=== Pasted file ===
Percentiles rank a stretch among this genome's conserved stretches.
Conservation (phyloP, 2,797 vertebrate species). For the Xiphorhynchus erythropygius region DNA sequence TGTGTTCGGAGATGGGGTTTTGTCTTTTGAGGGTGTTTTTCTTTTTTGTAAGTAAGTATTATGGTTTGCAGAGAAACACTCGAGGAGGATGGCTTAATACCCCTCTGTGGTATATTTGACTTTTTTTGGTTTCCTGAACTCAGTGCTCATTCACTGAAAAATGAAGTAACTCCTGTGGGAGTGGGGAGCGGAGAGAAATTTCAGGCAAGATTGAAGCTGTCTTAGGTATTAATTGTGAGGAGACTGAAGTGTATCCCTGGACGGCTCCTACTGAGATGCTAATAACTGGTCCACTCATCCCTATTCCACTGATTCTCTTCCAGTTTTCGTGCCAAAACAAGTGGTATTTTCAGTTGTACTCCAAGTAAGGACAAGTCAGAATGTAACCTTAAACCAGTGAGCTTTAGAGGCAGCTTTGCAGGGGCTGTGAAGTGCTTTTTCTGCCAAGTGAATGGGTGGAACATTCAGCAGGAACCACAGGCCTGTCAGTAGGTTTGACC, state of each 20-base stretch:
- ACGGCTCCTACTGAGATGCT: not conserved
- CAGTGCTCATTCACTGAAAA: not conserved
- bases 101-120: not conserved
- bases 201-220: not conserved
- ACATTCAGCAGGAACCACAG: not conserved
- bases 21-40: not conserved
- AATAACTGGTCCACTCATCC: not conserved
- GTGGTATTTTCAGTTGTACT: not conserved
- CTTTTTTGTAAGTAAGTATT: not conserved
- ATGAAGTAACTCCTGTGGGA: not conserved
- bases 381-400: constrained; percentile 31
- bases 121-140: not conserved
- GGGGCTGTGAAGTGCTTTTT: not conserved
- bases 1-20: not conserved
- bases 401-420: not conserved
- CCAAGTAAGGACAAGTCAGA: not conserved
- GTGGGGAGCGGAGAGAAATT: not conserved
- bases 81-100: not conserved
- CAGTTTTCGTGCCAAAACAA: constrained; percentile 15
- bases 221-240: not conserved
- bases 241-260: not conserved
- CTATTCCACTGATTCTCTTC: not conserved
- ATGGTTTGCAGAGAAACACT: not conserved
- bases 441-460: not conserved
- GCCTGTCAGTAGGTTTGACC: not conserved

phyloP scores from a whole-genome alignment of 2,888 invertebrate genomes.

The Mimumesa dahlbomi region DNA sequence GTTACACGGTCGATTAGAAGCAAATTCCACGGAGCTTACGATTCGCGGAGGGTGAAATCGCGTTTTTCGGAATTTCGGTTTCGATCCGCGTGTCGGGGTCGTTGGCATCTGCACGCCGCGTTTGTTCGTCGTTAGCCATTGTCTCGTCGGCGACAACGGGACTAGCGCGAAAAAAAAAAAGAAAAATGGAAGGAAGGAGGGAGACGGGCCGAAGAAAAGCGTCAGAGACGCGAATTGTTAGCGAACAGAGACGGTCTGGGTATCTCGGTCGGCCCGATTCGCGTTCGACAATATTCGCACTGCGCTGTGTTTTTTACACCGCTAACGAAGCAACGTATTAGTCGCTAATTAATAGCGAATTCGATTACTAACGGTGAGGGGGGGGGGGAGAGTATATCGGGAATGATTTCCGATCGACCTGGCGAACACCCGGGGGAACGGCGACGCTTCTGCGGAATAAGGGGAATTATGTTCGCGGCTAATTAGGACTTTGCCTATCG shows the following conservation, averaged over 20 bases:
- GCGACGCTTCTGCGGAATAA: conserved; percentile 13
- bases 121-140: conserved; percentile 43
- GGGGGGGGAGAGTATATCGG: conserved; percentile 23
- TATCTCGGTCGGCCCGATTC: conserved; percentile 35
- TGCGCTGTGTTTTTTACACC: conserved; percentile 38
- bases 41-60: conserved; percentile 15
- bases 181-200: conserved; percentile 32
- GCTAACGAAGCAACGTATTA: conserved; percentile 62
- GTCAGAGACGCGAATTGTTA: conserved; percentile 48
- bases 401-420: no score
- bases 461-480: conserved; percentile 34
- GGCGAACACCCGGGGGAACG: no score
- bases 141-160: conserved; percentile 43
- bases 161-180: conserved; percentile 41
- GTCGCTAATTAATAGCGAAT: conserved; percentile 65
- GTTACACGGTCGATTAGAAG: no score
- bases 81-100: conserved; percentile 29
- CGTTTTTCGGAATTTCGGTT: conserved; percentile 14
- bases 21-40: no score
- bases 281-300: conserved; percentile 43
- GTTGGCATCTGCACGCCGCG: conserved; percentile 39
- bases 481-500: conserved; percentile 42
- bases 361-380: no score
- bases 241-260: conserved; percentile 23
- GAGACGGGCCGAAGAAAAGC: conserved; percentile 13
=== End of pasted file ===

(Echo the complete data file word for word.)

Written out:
Percentiles rank a stretch among this genome's conserved stretches.
Conservation (phyloP, 2,797 vertebrate species). For the Xiphorhynchus erythropygius region DNA sequence TGTGTTCGGAGATGGGGTTTTGTCTTTTGAGGGTGTTTTTCTTTTTTGTAAGTAAGTATTATGGTTTGCAGAGAAACACTCGAGGAGGATGGCTTAATACCCCTCTGTGGTATATTTGACTTTTTTTGGTTTCCTGAACTCAGTGCTCATTCACTGAAAAATGAAGTAACTCCTGTGGGAGTGGGGAGCGGAGAGAAATTTCAGGCAAGATTGAAGCTGTCTTAGGTATTAATTGTGAGGAGACTGAAGTGTATCCCTGGACGGCTCCTACTGAGATGCTAATAACTGGTCCACTCATCCCTATTCCACTGATTCTCTTCCAGTTTTCGTGCCAAAACAAGTGGTATTTTCAGTTGTACTCCAAGTAAGGACAAGTCAGAATGTAACCTTAAACCAGTGAGCTTTAGAGGCAGCTTTGCAGGGGCTGTGAAGTGCTTTTTCTGCCAAGTGAATGGGTGGAACATTCAGCAGGAACCACAGGCCTGTCAGTAGGTTTGACC, state of each 20-base stretch:
- ACGGCTCCTACTGAGATGCT: not conserved
- CAGTGCTCATTCACTGAAAA: not conserved
- bases 101-120: not conserved
- bases 201-220: not conserved
- ACATTCAGCAGGAACCACAG: not conserved
- bases 21-40: not conserved
- AATAACTGGTCCACTCATCC: not conserved
- GTGGTATTTTCAGTTGTACT: not conserved
- CTTTTTTGTAAGTAAGTATT: not conserved
- ATGAAGTAACTCCTGTGGGA: not conserved
- bases 381-400: constrained; percentile 31
- bases 121-140: not conserved
- GGGGCTGTGAAGTGCTTTTT: not conserved
- bases 1-20: not conserved
- bases 401-420: not conserved
- CCAAGTAAGGACAAGTCAGA: not conserved
- GTGGGGAGCGGAGAGAAATT: not conserved
- bases 81-100: not conserved
- CAGTTTTCGTGCCAAAACAA: constrained; percentile 15
- bases 221-240: not conserved
- bases 241-260: not conserved
- CTATTCCACTGATTCTCTTC: not conserved
- ATGGTTTGCAGAGAAACACT: not conserved
- bases 441-460: not conserved
- GCCTGTCAGTAGGTTTGACC: not conserved

phyloP scores from a whole-genome alignment of 2,888 invertebrate genomes.

The Mimumesa dahlbomi region DNA sequence GTTACACGGTCGATTAGAAGCAAATTCCACGGAGCTTACGATTCGCGGAGGGTGAAATCGCGTTTTTCGGAATTTCGGTTTCGATCCGCGTGTCGGGGTCGTTGGCATCTGCACGCCGCGTTTGTTCGTCGTTAGCCATTGTCTCGTCGGCGACAACGGGACTAGCGCGAAAAAAAAAAAGAAAAATGGAAGGAAGGAGGGAGACGGGCCGAAGAAAAGCGTCAGAGACGCGAATTGTTAGCGAACAGAGACGGTCTGGGTATCTCGGTCGGCCCGATTCGCGTTCGACAATATTCGCACTGCGCTGTGTTTTTTACACCGCTAACGAAGCAACGTATTAGTCGCTAATTAATAGCGAATTCGATTACTAACGGTGAGGGGGGGGGGGAGAGTATATCGGGAATGATTTCCGATCGACCTGGCGAACACCCGGGGGAACGGCGACGCTTCTGCGGAATAAGGGGAATTATGTTCGCGGCTAATTAGGACTTTGCCTATCG shows the following conservation, averaged over 20 bases:
- GCGACGCTTCTGCGGAATAA: conserved; percentile 13
- bases 121-140: conserved; percentile 43
- GGGGGGGGAGAGTATATCGG: conserved; percentile 23
- TATCTCGGTCGGCCCGATTC: conserved; percentile 35
- TGCGCTGTGTTTTTTACACC: conserved; percentile 38
- bases 41-60: conserved; percentile 15
- bases 181-200: conserved; percentile 32
- GCTAACGAAGCAACGTATTA: conserved; percentile 62
- GTCAGAGACGCGAATTGTTA: conserved; percentile 48
- bases 401-420: no score
- bases 461-480: conserved; percentile 34
- GGCGAACACCCGGGGGAACG: no score
- bases 141-160: conserved; percentile 43
- bases 161-180: conserved; percentile 41
- GTCGCTAATTAATAGCGAAT: conserved; percentile 65
- GTTACACGGTCGATTAGAAG: no score
- bases 81-100: conserved; percentile 29
- CGTTTTTCGGAATTTCGGTT: conserved; percentile 14
- bases 21-40: no score
- bases 281-300: conserved; percentile 43
- GTTGGCATCTGCACGCCGCG: conserved; percentile 39
- bases 481-500: conserved; percentile 42
- bases 361-380: no score
- bases 241-260: conserved; percentile 23
- GAGACGGGCCGAAGAAAAGC: conserved; percentile 13